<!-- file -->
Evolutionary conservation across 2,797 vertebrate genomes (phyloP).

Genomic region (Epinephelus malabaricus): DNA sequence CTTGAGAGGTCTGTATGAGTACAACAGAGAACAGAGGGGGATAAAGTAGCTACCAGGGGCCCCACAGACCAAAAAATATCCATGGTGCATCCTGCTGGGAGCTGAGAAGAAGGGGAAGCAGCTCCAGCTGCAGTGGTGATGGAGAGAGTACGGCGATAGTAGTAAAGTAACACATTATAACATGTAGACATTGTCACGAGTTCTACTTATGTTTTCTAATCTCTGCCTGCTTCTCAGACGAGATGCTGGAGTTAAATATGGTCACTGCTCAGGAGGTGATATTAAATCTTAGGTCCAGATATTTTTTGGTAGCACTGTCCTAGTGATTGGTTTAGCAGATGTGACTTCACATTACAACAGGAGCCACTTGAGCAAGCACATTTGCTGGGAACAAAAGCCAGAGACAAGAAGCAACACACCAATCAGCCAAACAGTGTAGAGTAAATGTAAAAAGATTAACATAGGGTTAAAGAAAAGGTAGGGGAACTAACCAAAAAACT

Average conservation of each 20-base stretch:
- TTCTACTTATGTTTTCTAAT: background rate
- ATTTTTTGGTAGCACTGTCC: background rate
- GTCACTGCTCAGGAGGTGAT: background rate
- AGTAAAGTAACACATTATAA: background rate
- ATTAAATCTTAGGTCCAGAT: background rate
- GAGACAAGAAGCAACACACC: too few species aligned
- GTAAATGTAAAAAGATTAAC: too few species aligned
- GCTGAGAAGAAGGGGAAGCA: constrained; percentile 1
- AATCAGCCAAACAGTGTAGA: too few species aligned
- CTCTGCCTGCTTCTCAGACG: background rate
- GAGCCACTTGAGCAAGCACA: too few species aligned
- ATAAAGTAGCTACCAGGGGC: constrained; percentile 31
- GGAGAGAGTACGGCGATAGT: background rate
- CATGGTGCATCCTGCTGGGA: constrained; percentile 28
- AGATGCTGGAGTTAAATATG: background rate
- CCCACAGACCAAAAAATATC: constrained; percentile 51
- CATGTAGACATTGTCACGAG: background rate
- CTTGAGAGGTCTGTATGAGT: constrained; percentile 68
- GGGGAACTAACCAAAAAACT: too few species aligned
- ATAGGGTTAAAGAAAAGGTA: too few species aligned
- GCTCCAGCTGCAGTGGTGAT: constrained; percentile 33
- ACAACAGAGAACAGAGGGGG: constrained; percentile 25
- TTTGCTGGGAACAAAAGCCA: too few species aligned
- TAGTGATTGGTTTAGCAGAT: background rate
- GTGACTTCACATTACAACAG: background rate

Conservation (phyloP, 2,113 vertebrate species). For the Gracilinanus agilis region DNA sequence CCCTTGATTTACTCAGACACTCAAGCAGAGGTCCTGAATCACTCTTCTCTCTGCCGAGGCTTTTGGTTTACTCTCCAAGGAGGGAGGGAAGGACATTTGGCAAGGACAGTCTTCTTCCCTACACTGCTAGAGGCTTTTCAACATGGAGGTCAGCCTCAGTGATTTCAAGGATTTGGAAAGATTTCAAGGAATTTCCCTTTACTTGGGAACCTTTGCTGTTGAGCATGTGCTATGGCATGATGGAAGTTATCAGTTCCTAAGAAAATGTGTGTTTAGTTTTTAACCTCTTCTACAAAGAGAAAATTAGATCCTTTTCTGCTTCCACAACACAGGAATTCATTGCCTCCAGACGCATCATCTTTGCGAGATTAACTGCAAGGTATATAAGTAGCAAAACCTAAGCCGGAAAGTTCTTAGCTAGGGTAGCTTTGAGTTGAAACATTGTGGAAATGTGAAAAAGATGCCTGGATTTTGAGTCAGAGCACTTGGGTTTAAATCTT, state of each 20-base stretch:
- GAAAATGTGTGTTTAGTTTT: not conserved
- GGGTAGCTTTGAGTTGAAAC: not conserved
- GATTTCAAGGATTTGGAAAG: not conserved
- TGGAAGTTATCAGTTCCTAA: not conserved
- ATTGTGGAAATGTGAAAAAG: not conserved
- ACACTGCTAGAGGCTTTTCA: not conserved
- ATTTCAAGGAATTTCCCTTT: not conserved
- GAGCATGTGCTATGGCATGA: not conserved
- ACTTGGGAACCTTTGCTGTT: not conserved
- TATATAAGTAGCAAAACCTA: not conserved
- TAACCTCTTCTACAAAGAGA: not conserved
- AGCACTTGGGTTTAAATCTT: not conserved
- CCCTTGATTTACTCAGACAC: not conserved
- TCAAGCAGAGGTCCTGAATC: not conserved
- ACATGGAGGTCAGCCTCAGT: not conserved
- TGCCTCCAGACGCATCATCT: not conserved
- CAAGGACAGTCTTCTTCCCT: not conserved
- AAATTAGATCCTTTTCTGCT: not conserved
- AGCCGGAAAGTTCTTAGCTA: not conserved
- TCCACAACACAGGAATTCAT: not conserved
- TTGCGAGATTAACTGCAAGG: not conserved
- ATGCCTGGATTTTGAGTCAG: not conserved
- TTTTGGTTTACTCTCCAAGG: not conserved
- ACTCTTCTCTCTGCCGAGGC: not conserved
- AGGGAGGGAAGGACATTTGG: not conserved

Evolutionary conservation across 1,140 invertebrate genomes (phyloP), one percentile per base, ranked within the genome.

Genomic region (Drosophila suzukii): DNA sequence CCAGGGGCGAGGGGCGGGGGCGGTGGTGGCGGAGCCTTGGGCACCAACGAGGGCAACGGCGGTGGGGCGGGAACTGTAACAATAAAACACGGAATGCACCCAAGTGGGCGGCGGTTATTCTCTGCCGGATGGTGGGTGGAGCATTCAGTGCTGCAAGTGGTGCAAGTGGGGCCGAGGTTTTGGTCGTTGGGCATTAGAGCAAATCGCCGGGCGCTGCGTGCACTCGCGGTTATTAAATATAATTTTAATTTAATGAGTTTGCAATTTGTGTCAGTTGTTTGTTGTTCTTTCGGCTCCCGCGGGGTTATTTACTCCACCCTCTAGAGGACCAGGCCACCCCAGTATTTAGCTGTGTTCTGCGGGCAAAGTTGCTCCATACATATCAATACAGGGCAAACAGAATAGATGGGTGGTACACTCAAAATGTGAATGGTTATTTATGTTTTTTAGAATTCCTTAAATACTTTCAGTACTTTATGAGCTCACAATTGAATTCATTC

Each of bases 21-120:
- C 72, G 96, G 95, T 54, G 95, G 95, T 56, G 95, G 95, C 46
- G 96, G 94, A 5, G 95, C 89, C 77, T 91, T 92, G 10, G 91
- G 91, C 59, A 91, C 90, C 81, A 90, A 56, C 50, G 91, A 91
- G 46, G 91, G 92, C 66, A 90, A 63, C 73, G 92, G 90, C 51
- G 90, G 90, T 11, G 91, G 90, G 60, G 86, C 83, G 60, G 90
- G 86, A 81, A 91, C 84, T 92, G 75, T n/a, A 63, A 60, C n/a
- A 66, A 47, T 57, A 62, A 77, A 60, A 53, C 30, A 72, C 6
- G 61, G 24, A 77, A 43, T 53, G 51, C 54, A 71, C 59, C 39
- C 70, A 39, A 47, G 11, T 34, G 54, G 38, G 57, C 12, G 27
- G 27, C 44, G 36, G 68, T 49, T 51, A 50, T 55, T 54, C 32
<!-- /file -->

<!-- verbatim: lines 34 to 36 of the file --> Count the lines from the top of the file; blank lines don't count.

- ATTGTGGAAATGTGAAAAAG: not conserved
- ACACTGCTAGAGGCTTTTCA: not conserved
- ATTTCAAGGAATTTCCCTTT: not conserved